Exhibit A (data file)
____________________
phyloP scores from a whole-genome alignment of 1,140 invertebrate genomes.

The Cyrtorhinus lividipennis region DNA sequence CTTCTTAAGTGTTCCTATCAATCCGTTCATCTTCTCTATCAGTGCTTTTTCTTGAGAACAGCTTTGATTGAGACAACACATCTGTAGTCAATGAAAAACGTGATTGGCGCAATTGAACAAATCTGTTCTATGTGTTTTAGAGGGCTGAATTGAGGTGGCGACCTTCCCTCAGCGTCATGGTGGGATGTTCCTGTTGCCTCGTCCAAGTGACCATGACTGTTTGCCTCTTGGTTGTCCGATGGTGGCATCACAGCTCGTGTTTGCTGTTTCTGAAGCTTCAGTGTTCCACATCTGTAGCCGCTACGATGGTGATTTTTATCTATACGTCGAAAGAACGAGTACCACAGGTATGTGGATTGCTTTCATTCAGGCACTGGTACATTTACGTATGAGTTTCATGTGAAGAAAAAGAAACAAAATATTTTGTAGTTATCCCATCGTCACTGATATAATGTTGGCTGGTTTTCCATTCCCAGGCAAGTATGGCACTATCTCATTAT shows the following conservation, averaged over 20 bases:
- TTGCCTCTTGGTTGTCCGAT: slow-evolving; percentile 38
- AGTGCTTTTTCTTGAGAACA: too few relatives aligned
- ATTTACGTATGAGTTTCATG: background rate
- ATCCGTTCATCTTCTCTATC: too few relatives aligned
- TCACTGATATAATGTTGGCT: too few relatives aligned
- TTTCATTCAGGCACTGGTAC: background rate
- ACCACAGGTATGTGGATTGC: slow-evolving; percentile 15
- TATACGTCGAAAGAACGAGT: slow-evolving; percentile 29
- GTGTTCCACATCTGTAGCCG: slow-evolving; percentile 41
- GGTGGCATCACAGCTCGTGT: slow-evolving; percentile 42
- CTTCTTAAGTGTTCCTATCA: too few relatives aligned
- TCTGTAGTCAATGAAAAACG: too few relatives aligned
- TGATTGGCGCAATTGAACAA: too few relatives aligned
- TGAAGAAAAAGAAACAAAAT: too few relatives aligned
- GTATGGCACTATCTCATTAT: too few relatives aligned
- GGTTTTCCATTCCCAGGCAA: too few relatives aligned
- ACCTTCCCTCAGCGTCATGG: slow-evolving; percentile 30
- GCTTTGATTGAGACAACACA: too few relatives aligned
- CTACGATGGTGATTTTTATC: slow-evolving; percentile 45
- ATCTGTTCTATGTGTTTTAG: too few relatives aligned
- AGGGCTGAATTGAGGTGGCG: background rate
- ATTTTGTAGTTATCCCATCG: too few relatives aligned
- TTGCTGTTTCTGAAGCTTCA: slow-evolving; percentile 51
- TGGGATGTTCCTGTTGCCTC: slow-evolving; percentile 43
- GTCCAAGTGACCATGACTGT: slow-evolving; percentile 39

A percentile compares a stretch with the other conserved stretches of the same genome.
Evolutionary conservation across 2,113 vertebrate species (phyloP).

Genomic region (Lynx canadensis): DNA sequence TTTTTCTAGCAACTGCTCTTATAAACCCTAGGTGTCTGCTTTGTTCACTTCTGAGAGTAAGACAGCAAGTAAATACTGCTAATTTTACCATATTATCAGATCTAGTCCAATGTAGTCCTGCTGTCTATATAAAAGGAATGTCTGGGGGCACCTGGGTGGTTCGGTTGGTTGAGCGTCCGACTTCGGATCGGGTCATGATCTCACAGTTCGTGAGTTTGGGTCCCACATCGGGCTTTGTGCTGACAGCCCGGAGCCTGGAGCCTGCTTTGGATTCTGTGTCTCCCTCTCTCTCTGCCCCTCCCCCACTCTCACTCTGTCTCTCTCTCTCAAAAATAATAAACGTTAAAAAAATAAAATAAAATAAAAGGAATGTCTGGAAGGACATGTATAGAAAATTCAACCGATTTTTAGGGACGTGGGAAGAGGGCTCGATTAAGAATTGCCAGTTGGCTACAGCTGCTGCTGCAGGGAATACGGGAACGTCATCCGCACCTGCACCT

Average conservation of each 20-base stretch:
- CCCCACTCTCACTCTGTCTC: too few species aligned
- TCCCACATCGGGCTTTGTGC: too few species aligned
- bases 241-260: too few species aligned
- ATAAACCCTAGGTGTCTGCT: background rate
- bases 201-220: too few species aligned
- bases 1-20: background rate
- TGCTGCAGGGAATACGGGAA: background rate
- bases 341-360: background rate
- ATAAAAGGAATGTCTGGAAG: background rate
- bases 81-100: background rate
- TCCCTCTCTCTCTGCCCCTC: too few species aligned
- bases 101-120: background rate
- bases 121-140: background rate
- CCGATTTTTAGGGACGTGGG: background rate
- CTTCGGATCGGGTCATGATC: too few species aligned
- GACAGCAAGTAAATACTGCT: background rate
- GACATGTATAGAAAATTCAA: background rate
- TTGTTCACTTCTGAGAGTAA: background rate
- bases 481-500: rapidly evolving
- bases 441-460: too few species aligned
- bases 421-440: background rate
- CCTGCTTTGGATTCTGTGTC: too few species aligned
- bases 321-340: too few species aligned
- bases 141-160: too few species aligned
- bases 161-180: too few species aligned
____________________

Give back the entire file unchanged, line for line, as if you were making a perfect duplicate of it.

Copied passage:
phyloP scores from a whole-genome alignment of 1,140 invertebrate genomes.

The Cyrtorhinus lividipennis region DNA sequence CTTCTTAAGTGTTCCTATCAATCCGTTCATCTTCTCTATCAGTGCTTTTTCTTGAGAACAGCTTTGATTGAGACAACACATCTGTAGTCAATGAAAAACGTGATTGGCGCAATTGAACAAATCTGTTCTATGTGTTTTAGAGGGCTGAATTGAGGTGGCGACCTTCCCTCAGCGTCATGGTGGGATGTTCCTGTTGCCTCGTCCAAGTGACCATGACTGTTTGCCTCTTGGTTGTCCGATGGTGGCATCACAGCTCGTGTTTGCTGTTTCTGAAGCTTCAGTGTTCCACATCTGTAGCCGCTACGATGGTGATTTTTATCTATACGTCGAAAGAACGAGTACCACAGGTATGTGGATTGCTTTCATTCAGGCACTGGTACATTTACGTATGAGTTTCATGTGAAGAAAAAGAAACAAAATATTTTGTAGTTATCCCATCGTCACTGATATAATGTTGGCTGGTTTTCCATTCCCAGGCAAGTATGGCACTATCTCATTAT shows the following conservation, averaged over 20 bases:
- TTGCCTCTTGGTTGTCCGAT: slow-evolving; percentile 38
- AGTGCTTTTTCTTGAGAACA: too few relatives aligned
- ATTTACGTATGAGTTTCATG: background rate
- ATCCGTTCATCTTCTCTATC: too few relatives aligned
- TCACTGATATAATGTTGGCT: too few relatives aligned
- TTTCATTCAGGCACTGGTAC: background rate
- ACCACAGGTATGTGGATTGC: slow-evolving; percentile 15
- TATACGTCGAAAGAACGAGT: slow-evolving; percentile 29
- GTGTTCCACATCTGTAGCCG: slow-evolving; percentile 41
- GGTGGCATCACAGCTCGTGT: slow-evolving; percentile 42
- CTTCTTAAGTGTTCCTATCA: too few relatives aligned
- TCTGTAGTCAATGAAAAACG: too few relatives aligned
- TGATTGGCGCAATTGAACAA: too few relatives aligned
- TGAAGAAAAAGAAACAAAAT: too few relatives aligned
- GTATGGCACTATCTCATTAT: too few relatives aligned
- GGTTTTCCATTCCCAGGCAA: too few relatives aligned
- ACCTTCCCTCAGCGTCATGG: slow-evolving; percentile 30
- GCTTTGATTGAGACAACACA: too few relatives aligned
- CTACGATGGTGATTTTTATC: slow-evolving; percentile 45
- ATCTGTTCTATGTGTTTTAG: too few relatives aligned
- AGGGCTGAATTGAGGTGGCG: background rate
- ATTTTGTAGTTATCCCATCG: too few relatives aligned
- TTGCTGTTTCTGAAGCTTCA: slow-evolving; percentile 51
- TGGGATGTTCCTGTTGCCTC: slow-evolving; percentile 43
- GTCCAAGTGACCATGACTGT: slow-evolving; percentile 39

A percentile compares a stretch with the other conserved stretches of the same genome.
Evolutionary conservation across 2,113 vertebrate species (phyloP).

Genomic region (Lynx canadensis): DNA sequence TTTTTCTAGCAACTGCTCTTATAAACCCTAGGTGTCTGCTTTGTTCACTTCTGAGAGTAAGACAGCAAGTAAATACTGCTAATTTTACCATATTATCAGATCTAGTCCAATGTAGTCCTGCTGTCTATATAAAAGGAATGTCTGGGGGCACCTGGGTGGTTCGGTTGGTTGAGCGTCCGACTTCGGATCGGGTCATGATCTCACAGTTCGTGAGTTTGGGTCCCACATCGGGCTTTGTGCTGACAGCCCGGAGCCTGGAGCCTGCTTTGGATTCTGTGTCTCCCTCTCTCTCTGCCCCTCCCCCACTCTCACTCTGTCTCTCTCTCTCAAAAATAATAAACGTTAAAAAAATAAAATAAAATAAAAGGAATGTCTGGAAGGACATGTATAGAAAATTCAACCGATTTTTAGGGACGTGGGAAGAGGGCTCGATTAAGAATTGCCAGTTGGCTACAGCTGCTGCTGCAGGGAATACGGGAACGTCATCCGCACCTGCACCT

Average conservation of each 20-base stretch:
- CCCCACTCTCACTCTGTCTC: too few species aligned
- TCCCACATCGGGCTTTGTGC: too few species aligned
- bases 241-260: too few species aligned
- ATAAACCCTAGGTGTCTGCT: background rate
- bases 201-220: too few species aligned
- bases 1-20: background rate
- TGCTGCAGGGAATACGGGAA: background rate
- bases 341-360: background rate
- ATAAAAGGAATGTCTGGAAG: background rate
- bases 81-100: background rate
- TCCCTCTCTCTCTGCCCCTC: too few species aligned
- bases 101-120: background rate
- bases 121-140: background rate
- CCGATTTTTAGGGACGTGGG: background rate
- CTTCGGATCGGGTCATGATC: too few species aligned
- GACAGCAAGTAAATACTGCT: background rate
- GACATGTATAGAAAATTCAA: background rate
- TTGTTCACTTCTGAGAGTAA: background rate
- bases 481-500: rapidly evolving
- bases 441-460: too few species aligned
- bases 421-440: background rate
- CCTGCTTTGGATTCTGTGTC: too few species aligned
- bases 321-340: too few species aligned
- bases 141-160: too few species aligned
- bases 161-180: too few species aligned